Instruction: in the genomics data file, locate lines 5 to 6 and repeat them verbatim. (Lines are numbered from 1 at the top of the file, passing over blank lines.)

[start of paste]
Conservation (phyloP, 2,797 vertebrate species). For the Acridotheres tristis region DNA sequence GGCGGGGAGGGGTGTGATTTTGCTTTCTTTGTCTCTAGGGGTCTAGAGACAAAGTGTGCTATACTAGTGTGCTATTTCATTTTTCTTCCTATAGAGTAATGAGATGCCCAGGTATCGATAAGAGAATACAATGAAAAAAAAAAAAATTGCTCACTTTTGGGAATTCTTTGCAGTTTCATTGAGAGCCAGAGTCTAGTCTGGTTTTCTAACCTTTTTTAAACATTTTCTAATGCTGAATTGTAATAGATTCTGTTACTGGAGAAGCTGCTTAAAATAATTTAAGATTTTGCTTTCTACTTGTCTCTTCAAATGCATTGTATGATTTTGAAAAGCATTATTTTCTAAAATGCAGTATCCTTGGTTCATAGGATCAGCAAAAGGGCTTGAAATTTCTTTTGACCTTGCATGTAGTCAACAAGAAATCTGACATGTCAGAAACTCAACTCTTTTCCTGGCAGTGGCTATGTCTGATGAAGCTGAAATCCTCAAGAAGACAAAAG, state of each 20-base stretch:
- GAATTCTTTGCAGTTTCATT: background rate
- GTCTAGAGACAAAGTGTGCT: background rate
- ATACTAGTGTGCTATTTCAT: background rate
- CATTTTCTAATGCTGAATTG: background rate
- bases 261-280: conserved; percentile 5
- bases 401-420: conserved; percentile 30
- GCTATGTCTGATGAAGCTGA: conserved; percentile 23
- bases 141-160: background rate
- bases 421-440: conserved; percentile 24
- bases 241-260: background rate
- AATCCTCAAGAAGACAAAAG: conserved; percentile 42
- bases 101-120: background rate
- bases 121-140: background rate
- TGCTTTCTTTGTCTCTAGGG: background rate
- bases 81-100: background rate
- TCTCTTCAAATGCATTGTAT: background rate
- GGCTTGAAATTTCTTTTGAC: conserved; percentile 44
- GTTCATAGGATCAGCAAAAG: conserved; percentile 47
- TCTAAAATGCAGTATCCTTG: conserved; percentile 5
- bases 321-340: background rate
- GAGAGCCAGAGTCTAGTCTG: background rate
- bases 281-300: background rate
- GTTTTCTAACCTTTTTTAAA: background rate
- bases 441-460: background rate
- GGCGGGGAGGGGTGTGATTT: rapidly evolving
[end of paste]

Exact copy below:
- CATTTTCTAATGCTGAATTG: background rate
- bases 261-280: conserved; percentile 5